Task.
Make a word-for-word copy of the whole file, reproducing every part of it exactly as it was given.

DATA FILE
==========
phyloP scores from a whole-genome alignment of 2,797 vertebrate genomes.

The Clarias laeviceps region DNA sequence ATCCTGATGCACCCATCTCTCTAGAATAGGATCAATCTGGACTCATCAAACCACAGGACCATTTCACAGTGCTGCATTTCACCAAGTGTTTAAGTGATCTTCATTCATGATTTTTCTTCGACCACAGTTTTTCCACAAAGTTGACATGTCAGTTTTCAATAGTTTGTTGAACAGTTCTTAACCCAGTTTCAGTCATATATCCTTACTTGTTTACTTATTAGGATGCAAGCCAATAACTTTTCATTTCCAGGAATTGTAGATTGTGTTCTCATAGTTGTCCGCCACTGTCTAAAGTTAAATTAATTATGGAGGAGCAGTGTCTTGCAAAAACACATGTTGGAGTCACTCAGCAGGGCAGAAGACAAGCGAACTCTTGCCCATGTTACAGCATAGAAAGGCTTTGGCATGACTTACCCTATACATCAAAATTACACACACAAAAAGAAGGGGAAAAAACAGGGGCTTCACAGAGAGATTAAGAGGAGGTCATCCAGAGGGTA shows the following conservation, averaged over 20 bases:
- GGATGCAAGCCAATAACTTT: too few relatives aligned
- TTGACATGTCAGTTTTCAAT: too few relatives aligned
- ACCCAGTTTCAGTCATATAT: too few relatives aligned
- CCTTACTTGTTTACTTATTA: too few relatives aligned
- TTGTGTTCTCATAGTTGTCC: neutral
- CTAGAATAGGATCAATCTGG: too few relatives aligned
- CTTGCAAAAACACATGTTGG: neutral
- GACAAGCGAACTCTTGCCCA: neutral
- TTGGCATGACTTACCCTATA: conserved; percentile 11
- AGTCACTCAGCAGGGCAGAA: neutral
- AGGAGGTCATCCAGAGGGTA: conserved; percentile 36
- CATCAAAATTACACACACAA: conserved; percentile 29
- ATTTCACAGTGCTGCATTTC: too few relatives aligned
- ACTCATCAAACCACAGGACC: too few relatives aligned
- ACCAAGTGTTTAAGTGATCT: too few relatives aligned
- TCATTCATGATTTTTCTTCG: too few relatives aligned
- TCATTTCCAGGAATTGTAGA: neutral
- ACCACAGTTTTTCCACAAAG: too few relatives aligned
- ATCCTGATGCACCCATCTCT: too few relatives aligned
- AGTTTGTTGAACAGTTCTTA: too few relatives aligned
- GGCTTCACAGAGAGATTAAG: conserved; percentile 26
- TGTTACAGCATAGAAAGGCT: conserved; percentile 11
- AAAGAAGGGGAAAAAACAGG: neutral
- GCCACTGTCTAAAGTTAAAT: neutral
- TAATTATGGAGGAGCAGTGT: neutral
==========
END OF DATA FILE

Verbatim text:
phyloP scores from a whole-genome alignment of 2,797 vertebrate genomes.

The Clarias laeviceps region DNA sequence ATCCTGATGCACCCATCTCTCTAGAATAGGATCAATCTGGACTCATCAAACCACAGGACCATTTCACAGTGCTGCATTTCACCAAGTGTTTAAGTGATCTTCATTCATGATTTTTCTTCGACCACAGTTTTTCCACAAAGTTGACATGTCAGTTTTCAATAGTTTGTTGAACAGTTCTTAACCCAGTTTCAGTCATATATCCTTACTTGTTTACTTATTAGGATGCAAGCCAATAACTTTTCATTTCCAGGAATTGTAGATTGTGTTCTCATAGTTGTCCGCCACTGTCTAAAGTTAAATTAATTATGGAGGAGCAGTGTCTTGCAAAAACACATGTTGGAGTCACTCAGCAGGGCAGAAGACAAGCGAACTCTTGCCCATGTTACAGCATAGAAAGGCTTTGGCATGACTTACCCTATACATCAAAATTACACACACAAAAAGAAGGGGAAAAAACAGGGGCTTCACAGAGAGATTAAGAGGAGGTCATCCAGAGGGTA shows the following conservation, averaged over 20 bases:
- GGATGCAAGCCAATAACTTT: too few relatives aligned
- TTGACATGTCAGTTTTCAAT: too few relatives aligned
- ACCCAGTTTCAGTCATATAT: too few relatives aligned
- CCTTACTTGTTTACTTATTA: too few relatives aligned
- TTGTGTTCTCATAGTTGTCC: neutral
- CTAGAATAGGATCAATCTGG: too few relatives aligned
- CTTGCAAAAACACATGTTGG: neutral
- GACAAGCGAACTCTTGCCCA: neutral
- TTGGCATGACTTACCCTATA: conserved; percentile 11
- AGTCACTCAGCAGGGCAGAA: neutral
- AGGAGGTCATCCAGAGGGTA: conserved; percentile 36
- CATCAAAATTACACACACAA: conserved; percentile 29
- ATTTCACAGTGCTGCATTTC: too few relatives aligned
- ACTCATCAAACCACAGGACC: too few relatives aligned
- ACCAAGTGTTTAAGTGATCT: too few relatives aligned
- TCATTCATGATTTTTCTTCG: too few relatives aligned
- TCATTTCCAGGAATTGTAGA: neutral
- ACCACAGTTTTTCCACAAAG: too few relatives aligned
- ATCCTGATGCACCCATCTCT: too few relatives aligned
- AGTTTGTTGAACAGTTCTTA: too few relatives aligned
- GGCTTCACAGAGAGATTAAG: conserved; percentile 26
- TGTTACAGCATAGAAAGGCT: conserved; percentile 11
- AAAGAAGGGGAAAAAACAGG: neutral
- GCCACTGTCTAAAGTTAAAT: neutral
- TAATTATGGAGGAGCAGTGT: neutral